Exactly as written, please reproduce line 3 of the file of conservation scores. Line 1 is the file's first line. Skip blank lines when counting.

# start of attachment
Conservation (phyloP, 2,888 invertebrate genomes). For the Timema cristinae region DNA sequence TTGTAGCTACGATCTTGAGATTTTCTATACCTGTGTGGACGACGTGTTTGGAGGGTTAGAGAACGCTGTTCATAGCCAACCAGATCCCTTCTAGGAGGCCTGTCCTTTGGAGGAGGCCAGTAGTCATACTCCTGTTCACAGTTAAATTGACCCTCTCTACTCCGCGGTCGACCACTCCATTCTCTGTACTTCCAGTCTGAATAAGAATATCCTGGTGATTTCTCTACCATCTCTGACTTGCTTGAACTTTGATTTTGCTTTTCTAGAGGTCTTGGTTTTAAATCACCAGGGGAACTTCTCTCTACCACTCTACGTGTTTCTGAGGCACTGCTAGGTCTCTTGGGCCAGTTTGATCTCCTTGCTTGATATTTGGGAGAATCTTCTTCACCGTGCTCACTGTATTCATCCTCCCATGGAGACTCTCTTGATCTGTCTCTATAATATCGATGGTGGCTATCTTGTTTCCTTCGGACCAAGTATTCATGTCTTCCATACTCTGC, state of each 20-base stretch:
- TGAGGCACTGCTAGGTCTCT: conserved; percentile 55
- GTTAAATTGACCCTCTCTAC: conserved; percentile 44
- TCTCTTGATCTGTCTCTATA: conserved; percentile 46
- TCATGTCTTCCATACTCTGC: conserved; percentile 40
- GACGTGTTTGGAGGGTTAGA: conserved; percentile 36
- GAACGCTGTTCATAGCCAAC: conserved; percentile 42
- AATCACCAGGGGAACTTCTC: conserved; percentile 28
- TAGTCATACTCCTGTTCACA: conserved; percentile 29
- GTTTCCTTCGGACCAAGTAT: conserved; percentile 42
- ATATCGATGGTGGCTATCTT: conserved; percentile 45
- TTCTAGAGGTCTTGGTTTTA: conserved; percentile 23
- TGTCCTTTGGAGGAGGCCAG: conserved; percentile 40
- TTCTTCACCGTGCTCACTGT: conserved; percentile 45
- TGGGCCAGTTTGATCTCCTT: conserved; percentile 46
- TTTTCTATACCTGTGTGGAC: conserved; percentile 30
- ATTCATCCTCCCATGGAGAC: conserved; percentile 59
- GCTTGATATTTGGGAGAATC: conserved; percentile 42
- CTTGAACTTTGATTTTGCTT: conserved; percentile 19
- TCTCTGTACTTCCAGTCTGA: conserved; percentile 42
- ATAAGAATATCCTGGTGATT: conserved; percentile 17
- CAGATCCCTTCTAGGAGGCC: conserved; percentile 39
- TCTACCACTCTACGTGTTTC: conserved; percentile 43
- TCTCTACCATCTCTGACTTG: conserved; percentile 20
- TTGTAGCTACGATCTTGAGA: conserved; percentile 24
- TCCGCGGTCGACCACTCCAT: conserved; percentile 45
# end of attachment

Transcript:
- GTTAAATTGACCCTCTCTAC: conserved; percentile 44